Before you begin shopping for a home (or a mortgage), it’s vital to evaluate your personal financial situation, how much debt you carry, how much money you make, how much you spend, and how much you pay out in living and lifestyle expenses each month. To do a complete evaluation:
- Analyze your personal financial situation.
- Determine your maximum mortgage amount.
- Review your credit score.
- Gather and organize the information lenders will require.
Previously, we analyzed our finances but today, we will focus on the second part of a typical mortgage lender’s evaluation:
Determine How Much You Can Afford
Unless you have a bad credit history or bankruptcy, most lenders prefer that borrowers have a mortgage with a monthly payment less than one-third of their monthly pre-tax income. So if your pretax income is $6,000, you’d likely get approved for a mortgage with a monthly payment of up to $2,000. Even that can be a financial stretch.
Should You Get the Biggest Mortgage You Can?
Flat out – NO! Approval does not equal affordable. On a personal note, I was approved for a mortgage that was 50 percent larger than the one I took out. By doing so, I made certain that my mortgage expenses weren’t out of control and in the event I had a drastic change of income, I wouldn’t necessarily lose my home.
To decide whether you can afford a particular sized mortgage, consider these factors:
- Your current financial situation
- Your future job prospects
- Your plans for children
- Your plans for aging parents
- Home maintenance and repair costs
These factors help you personally determine the amount of risk that you can tolerate and should help you decide, for example, whether you should consider a riskier mortgage, such as an adjustable rate mortgage (ARM), or stick with a safer, more predictable option, such as a 30-year fixed-rate mortgage.
You alone should determine how much you can afford
Never rely on a lender to tell you how much of a mortgage you can afford. Always determined this information yourself. Keep in mind that real estate agents, brokers, home sellers, and possibly even the mortgage lender want you to take out the largest possible mortgage. After all, they’re paid a percentage. When one of these pros tries to convince you how large your mortgage can or should be … I personally consider that a conflict of interest.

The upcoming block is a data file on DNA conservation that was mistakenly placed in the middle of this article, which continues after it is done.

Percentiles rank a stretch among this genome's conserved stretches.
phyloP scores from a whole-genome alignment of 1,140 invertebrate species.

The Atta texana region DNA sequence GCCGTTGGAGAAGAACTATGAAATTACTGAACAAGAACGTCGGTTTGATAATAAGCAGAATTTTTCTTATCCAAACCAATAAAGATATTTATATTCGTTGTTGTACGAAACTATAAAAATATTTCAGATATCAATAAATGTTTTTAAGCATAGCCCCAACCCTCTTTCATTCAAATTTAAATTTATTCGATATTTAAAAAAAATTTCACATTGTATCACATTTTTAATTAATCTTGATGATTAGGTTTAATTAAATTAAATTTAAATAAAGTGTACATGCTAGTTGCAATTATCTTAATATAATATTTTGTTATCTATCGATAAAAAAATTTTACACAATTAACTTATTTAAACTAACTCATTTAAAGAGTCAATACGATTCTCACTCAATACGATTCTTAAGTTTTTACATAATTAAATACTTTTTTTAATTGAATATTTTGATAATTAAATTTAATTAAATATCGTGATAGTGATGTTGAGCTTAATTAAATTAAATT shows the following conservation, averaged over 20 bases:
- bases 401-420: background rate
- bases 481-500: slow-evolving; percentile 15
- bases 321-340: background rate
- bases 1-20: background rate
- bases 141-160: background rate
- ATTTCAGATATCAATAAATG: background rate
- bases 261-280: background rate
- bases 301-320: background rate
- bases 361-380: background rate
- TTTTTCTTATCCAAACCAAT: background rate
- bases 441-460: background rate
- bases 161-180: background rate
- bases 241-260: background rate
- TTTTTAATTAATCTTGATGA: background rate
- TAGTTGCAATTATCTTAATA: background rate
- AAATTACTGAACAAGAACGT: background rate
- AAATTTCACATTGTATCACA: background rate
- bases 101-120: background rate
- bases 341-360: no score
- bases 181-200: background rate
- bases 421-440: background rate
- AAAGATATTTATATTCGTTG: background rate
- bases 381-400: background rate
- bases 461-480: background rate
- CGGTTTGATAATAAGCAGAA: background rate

Instead, always assess your financial situation yourself (Part One of this series!) and arrive at an amount that you feel comfortable borrowing – the amount of debt AND payment that you would feel comfortable with.
Again: Never rely on a lender to tell you how large your mortgage “should” be.
One way to determine the mortgage you can afford is to subtract your total monthly expenses (excluding your rental payment but including everything else) from your total monthly income. The difference should equal an amount that exceeds the monthly mortgage payment you expect to take on by at least several hundred dollars. For example, if you have $1,500 left over after paying all your monthly expenses, you should feel comfortable getting a mortgage with a monthly payment of $1,000–1,200 at the most.
200 times your rent rule
If you currently rent your home, this general guideline could also help you estimate what size mortgage you can afford, but it assumes you’re already maxed out on your rent.
Multiply your rental payment by 200. This rule states that most home buyers can afford a mortgage worth 200 times their current rent payment. For example, if your current rent is $1,100 a month, you can likely afford a mortgage of 200 × $1,100, or $220,000.
How much mortgage can you afford?
Only you should determine that number, whether you “back into it” by calculating your payment at one-third your monthly pre-tax income, use the subtraction method, or the 200 times your rent rule. Always do your own assessment and never let a commissioned salesperson convince you to take on more debt or a bigger mortgage payment than you feel comfortable with.